Human logic can be wrong. Elephants are pink. Nelly is an elephant. Elephants are pink. Problem, there is no such thing as a pink elephant. I have logically reasoned from a false premise.

    I can arrive at the same conclusion with the same propositions using "faith."

    Faith is only as good as the object of faith. If the object is God, then we must ask ourselves if the propositions on which we say we have faith in God are, indeed rational, because we reason, and because we reason and we know God reasons, we must conclude, based on both faith and logic that God is a God of perfect reason. Just because you use faith, that does not mean you are always right. If faith is irrational, it is only because your logic is faulty. If your faith is rational, your logic can still be right, but your faith can still be wrong, e.g. misplaced. The issue therefore is the object of your faith.

    No KJVOnlyist can reason from Scripture or scholarship correctly. They're "faith" can not be in God, because they assume the truth of their own belief in they're version of the Bible rather than anything that Bible says about itself. Nobody says the KJV is not God's Word; nor do we reject the proposition that God preserves His Word. What we dispute is the ONLY part of the doctrine that asserts that His Word is only preserved in the KJV. There is NOTHING in Scripture to support that notion, nor can it be proven by logic alone, nor does it make the best sense of all the available evidence. Therefore, we submit that the faith of the KJVOnlyist is in God only in a secondary sense. It is grounded in their own experience, their own irrationality, their own selves first, and that, is by definition, dependence on human reasoning over faith.

    Faith and reason are not an either / or propositon. To allege otherwise is the fallacy of the false dilemma. There is another choice. It can be both/and. In Scripture it is always presented as a both/and proposition, never an either/or propostion. Therefore, we assert that those asserting faith and reason are exclusive propositions are incorrect and their "faith" is not faith in God at all, because God presents faith and reason as working in concert not in opposition.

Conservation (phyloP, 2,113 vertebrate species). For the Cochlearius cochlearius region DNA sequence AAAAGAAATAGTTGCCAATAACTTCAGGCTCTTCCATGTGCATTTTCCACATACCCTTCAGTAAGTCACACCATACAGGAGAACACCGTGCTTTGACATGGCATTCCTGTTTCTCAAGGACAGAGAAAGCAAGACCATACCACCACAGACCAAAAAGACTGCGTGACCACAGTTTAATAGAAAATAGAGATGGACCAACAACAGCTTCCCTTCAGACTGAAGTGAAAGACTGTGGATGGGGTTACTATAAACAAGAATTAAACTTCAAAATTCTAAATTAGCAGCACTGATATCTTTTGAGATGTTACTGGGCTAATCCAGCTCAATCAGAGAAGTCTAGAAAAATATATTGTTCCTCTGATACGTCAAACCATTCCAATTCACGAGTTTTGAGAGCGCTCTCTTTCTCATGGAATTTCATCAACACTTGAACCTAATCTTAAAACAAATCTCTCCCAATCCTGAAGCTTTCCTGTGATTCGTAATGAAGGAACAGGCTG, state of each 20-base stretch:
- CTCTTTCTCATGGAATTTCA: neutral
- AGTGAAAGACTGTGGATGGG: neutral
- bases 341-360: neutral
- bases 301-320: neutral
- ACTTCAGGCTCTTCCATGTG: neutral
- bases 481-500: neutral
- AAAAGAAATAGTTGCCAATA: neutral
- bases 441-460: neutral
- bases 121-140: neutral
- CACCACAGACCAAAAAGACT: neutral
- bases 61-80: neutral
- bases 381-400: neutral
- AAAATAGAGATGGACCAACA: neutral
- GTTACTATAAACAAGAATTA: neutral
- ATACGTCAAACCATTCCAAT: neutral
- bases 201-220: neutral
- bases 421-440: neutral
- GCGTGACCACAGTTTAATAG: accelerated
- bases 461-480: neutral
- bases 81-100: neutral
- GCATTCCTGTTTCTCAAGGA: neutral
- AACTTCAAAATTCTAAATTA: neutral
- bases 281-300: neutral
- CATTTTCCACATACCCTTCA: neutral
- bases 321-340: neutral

12. GeneMBridges

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    Fallacy of the false dilemma. There is a difference between what is not logical and what is not explainable by scientific means.

    Logic is a process of sound reasoning. It is not "human reasoning" or attempts to explain via science." When we say your faith is not logical, we are saying your faith is not based on sound thinking, lacks systematic consistency, etc.

    Tell us, how is it possible for God to sanction illogical and irrational reasoning processes in us? We reason, and we use logic in order to reason. Reason fails either because the premise is false, we lack sufficient information to arrive at a correct conclusion or explanation, or we simply make false associations/use logical fallacies.